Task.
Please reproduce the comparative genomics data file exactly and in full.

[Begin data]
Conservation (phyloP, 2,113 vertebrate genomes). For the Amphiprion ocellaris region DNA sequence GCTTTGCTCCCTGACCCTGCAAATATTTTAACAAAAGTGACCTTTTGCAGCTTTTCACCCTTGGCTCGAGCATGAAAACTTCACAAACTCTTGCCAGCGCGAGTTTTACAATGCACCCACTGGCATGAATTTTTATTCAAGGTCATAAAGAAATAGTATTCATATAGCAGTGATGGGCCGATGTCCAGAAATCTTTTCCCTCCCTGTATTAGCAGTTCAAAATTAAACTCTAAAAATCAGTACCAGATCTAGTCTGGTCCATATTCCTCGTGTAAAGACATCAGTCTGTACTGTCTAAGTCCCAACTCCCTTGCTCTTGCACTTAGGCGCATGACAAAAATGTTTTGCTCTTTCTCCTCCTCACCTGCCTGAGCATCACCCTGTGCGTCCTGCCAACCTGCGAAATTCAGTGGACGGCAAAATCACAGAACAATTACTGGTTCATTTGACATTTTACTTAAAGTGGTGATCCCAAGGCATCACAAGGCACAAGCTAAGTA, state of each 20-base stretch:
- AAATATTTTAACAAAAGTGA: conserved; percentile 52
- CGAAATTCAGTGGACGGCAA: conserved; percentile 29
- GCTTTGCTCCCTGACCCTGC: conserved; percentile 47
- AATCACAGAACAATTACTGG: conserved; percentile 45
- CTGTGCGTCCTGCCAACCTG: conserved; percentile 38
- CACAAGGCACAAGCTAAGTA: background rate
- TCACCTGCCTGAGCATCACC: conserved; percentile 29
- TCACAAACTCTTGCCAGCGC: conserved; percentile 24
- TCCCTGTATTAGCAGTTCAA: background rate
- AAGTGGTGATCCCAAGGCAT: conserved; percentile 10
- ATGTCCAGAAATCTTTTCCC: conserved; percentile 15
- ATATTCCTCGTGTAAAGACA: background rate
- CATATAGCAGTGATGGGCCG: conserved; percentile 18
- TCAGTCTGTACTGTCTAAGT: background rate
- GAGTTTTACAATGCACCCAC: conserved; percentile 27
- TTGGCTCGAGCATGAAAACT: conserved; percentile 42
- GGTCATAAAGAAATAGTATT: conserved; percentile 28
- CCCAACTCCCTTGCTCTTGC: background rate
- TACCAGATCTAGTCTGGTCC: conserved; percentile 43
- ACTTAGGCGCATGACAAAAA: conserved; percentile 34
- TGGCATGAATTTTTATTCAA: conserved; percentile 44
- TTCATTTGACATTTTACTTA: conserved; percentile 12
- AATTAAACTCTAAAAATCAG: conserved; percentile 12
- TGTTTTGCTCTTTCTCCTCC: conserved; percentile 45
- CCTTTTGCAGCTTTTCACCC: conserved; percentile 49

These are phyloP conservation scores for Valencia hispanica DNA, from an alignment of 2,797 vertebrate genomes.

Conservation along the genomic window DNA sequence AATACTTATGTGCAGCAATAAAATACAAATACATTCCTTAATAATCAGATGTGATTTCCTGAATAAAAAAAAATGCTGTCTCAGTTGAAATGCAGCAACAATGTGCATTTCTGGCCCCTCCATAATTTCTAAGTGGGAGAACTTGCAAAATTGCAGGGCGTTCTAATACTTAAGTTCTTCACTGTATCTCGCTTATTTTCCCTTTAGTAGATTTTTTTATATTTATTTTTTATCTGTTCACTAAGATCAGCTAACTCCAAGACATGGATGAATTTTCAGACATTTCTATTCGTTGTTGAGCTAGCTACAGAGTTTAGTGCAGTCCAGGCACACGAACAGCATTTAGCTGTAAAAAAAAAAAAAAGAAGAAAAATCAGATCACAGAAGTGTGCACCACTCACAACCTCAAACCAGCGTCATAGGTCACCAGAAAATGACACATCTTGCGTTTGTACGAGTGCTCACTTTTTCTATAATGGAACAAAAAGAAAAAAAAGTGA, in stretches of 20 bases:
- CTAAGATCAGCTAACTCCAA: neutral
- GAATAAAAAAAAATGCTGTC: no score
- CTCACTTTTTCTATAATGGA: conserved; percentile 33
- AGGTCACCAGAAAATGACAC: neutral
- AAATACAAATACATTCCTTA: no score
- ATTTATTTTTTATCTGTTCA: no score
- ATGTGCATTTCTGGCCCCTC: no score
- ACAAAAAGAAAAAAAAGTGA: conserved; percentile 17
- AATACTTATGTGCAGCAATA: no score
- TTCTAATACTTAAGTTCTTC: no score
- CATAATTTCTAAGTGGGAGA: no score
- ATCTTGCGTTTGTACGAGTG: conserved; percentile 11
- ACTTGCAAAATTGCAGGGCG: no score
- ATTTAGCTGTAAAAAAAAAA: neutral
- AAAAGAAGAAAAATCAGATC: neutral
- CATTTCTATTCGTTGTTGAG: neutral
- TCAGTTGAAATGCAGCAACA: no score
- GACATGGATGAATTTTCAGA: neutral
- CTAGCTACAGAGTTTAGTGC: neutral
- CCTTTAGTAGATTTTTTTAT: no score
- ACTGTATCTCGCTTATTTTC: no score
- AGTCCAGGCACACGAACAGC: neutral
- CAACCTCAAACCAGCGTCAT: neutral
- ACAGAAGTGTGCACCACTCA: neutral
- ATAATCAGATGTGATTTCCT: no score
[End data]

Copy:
Conservation (phyloP, 2,113 vertebrate genomes). For the Amphiprion ocellaris region DNA sequence GCTTTGCTCCCTGACCCTGCAAATATTTTAACAAAAGTGACCTTTTGCAGCTTTTCACCCTTGGCTCGAGCATGAAAACTTCACAAACTCTTGCCAGCGCGAGTTTTACAATGCACCCACTGGCATGAATTTTTATTCAAGGTCATAAAGAAATAGTATTCATATAGCAGTGATGGGCCGATGTCCAGAAATCTTTTCCCTCCCTGTATTAGCAGTTCAAAATTAAACTCTAAAAATCAGTACCAGATCTAGTCTGGTCCATATTCCTCGTGTAAAGACATCAGTCTGTACTGTCTAAGTCCCAACTCCCTTGCTCTTGCACTTAGGCGCATGACAAAAATGTTTTGCTCTTTCTCCTCCTCACCTGCCTGAGCATCACCCTGTGCGTCCTGCCAACCTGCGAAATTCAGTGGACGGCAAAATCACAGAACAATTACTGGTTCATTTGACATTTTACTTAAAGTGGTGATCCCAAGGCATCACAAGGCACAAGCTAAGTA, state of each 20-base stretch:
- AAATATTTTAACAAAAGTGA: conserved; percentile 52
- CGAAATTCAGTGGACGGCAA: conserved; percentile 29
- GCTTTGCTCCCTGACCCTGC: conserved; percentile 47
- AATCACAGAACAATTACTGG: conserved; percentile 45
- CTGTGCGTCCTGCCAACCTG: conserved; percentile 38
- CACAAGGCACAAGCTAAGTA: background rate
- TCACCTGCCTGAGCATCACC: conserved; percentile 29
- TCACAAACTCTTGCCAGCGC: conserved; percentile 24
- TCCCTGTATTAGCAGTTCAA: background rate
- AAGTGGTGATCCCAAGGCAT: conserved; percentile 10
- ATGTCCAGAAATCTTTTCCC: conserved; percentile 15
- ATATTCCTCGTGTAAAGACA: background rate
- CATATAGCAGTGATGGGCCG: conserved; percentile 18
- TCAGTCTGTACTGTCTAAGT: background rate
- GAGTTTTACAATGCACCCAC: conserved; percentile 27
- TTGGCTCGAGCATGAAAACT: conserved; percentile 42
- GGTCATAAAGAAATAGTATT: conserved; percentile 28
- CCCAACTCCCTTGCTCTTGC: background rate
- TACCAGATCTAGTCTGGTCC: conserved; percentile 43
- ACTTAGGCGCATGACAAAAA: conserved; percentile 34
- TGGCATGAATTTTTATTCAA: conserved; percentile 44
- TTCATTTGACATTTTACTTA: conserved; percentile 12
- AATTAAACTCTAAAAATCAG: conserved; percentile 12
- TGTTTTGCTCTTTCTCCTCC: conserved; percentile 45
- CCTTTTGCAGCTTTTCACCC: conserved; percentile 49

These are phyloP conservation scores for Valencia hispanica DNA, from an alignment of 2,797 vertebrate genomes.

Conservation along the genomic window DNA sequence AATACTTATGTGCAGCAATAAAATACAAATACATTCCTTAATAATCAGATGTGATTTCCTGAATAAAAAAAAATGCTGTCTCAGTTGAAATGCAGCAACAATGTGCATTTCTGGCCCCTCCATAATTTCTAAGTGGGAGAACTTGCAAAATTGCAGGGCGTTCTAATACTTAAGTTCTTCACTGTATCTCGCTTATTTTCCCTTTAGTAGATTTTTTTATATTTATTTTTTATCTGTTCACTAAGATCAGCTAACTCCAAGACATGGATGAATTTTCAGACATTTCTATTCGTTGTTGAGCTAGCTACAGAGTTTAGTGCAGTCCAGGCACACGAACAGCATTTAGCTGTAAAAAAAAAAAAAAGAAGAAAAATCAGATCACAGAAGTGTGCACCACTCACAACCTCAAACCAGCGTCATAGGTCACCAGAAAATGACACATCTTGCGTTTGTACGAGTGCTCACTTTTTCTATAATGGAACAAAAAGAAAAAAAAGTGA, in stretches of 20 bases:
- CTAAGATCAGCTAACTCCAA: neutral
- GAATAAAAAAAAATGCTGTC: no score
- CTCACTTTTTCTATAATGGA: conserved; percentile 33
- AGGTCACCAGAAAATGACAC: neutral
- AAATACAAATACATTCCTTA: no score
- ATTTATTTTTTATCTGTTCA: no score
- ATGTGCATTTCTGGCCCCTC: no score
- ACAAAAAGAAAAAAAAGTGA: conserved; percentile 17
- AATACTTATGTGCAGCAATA: no score
- TTCTAATACTTAAGTTCTTC: no score
- CATAATTTCTAAGTGGGAGA: no score
- ATCTTGCGTTTGTACGAGTG: conserved; percentile 11
- ACTTGCAAAATTGCAGGGCG: no score
- ATTTAGCTGTAAAAAAAAAA: neutral
- AAAAGAAGAAAAATCAGATC: neutral
- CATTTCTATTCGTTGTTGAG: neutral
- TCAGTTGAAATGCAGCAACA: no score
- GACATGGATGAATTTTCAGA: neutral
- CTAGCTACAGAGTTTAGTGC: neutral
- CCTTTAGTAGATTTTTTTAT: no score
- ACTGTATCTCGCTTATTTTC: no score
- AGTCCAGGCACACGAACAGC: neutral
- CAACCTCAAACCAGCGTCAT: neutral
- ACAGAAGTGTGCACCACTCA: neutral
- ATAATCAGATGTGATTTCCT: no score